Obstacles to Action in Congo: Lack of Access Hinders Humanitarian Interventions
While international media attention is focused on the war in Iraq, forgotten humanitarian crises continue in areas of nominal peace, like Shabunda, DRC, where international humanitarian aid organization Action Against Hunger / Action Contre la Faim (ACF) continues to encounter problems of access to the population in need.
Action Against Hunger recently withdrew from Shabunda due to anticipated fighting between the warring factions. At the time of withdrawal there were approximately 100 patients in Action Against Hunger's Therapeutic Feeding Center (TFC) and nearly 600 in all ACF's TFCs in Eastern Congo. Supplies were left to continue life-saving operations for one month. Without replenishment in April, these beneficiaries, mostly children, face certain death.
"The situation is of great concern to us," said Banu Altunbas, country director for Action Against Hunger in Eastern DRC. "There is need for humanitarian intervention in nutrition, health, and food security, but there is not enough access to enable these programs to be implemented." Action Against Hunger first gained access to Shabunda in February 2002 at which time a nutritional survey was conducted. It was found that 1 in 5 children under the age of five were malnourished and in need of emergency care. Since that time, even with intermittent access, Action Against Hunger's teams have been able to lower the rate of malnutrition, but there are fears that the recent withdrawal could affect continued progress.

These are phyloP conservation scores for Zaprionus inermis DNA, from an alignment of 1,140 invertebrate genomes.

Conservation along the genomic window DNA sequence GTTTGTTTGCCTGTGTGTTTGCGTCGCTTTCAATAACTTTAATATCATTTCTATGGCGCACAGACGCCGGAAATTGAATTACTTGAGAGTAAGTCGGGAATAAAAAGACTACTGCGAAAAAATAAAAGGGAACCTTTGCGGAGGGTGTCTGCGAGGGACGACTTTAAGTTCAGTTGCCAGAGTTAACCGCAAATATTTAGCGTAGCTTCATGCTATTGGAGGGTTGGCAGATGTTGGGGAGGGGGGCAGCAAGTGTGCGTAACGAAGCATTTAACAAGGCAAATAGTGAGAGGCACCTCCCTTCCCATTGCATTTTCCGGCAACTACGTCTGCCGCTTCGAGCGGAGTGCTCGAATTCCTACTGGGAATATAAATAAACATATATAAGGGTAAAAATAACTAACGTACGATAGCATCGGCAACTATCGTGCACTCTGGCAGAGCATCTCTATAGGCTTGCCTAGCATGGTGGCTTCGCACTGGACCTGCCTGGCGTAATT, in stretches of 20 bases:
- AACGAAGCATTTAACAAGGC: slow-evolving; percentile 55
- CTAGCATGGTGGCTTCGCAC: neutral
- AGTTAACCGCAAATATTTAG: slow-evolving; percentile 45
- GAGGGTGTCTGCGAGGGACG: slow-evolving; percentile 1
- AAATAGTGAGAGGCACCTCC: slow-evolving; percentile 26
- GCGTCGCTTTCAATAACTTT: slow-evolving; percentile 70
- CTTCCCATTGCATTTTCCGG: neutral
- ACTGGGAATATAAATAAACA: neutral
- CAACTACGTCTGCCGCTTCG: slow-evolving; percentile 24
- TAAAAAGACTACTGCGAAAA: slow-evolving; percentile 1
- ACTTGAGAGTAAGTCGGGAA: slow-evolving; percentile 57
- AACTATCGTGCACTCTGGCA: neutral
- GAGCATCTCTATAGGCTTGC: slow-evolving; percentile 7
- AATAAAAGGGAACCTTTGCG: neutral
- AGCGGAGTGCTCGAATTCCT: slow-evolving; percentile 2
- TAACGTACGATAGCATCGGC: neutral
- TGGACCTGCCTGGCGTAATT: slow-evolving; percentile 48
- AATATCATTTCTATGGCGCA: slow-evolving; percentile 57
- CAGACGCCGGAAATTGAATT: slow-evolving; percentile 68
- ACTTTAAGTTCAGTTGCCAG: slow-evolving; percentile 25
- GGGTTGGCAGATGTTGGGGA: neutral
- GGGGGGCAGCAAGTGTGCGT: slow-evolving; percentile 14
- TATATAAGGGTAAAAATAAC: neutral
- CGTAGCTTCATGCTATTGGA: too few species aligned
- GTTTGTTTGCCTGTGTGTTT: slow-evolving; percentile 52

Additionally, little information is known about the nutritional situation in the surrounding areas, though there is reason to believe there are people suffering from malnutrition. "There is a need to assess the nutritional situation in other parts of the territory," Ms. Altunbas explained, "but logistically this has not yet been possible."
This is the second time, in less than six months, that Action Against Hunger has had to withdraw from their humanitarian base in Shabunda due to access issues, putting civilian populations at risk.
Action Against Hunger calls on all parties in DRC to ensure that humanitarian assistance can be provided to civilians immediately in order to avert further nutritional emergencies and possible mortality.
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925 million people suffer from hunger and malnutrition around the world.
Malnutrition affects 32.5% of children in developing countries.
1 out of every 6 infants are born with low birth weight due to undernutrition among pregnant women in developing countries.
1 out of every 3 people in developing countries are affected by vitamin and mineral deficiencies.
Hunger is number one on the list of the world's top 10 health risks. It kills more people every year than AIDS, malaria, and tuberculosis combined.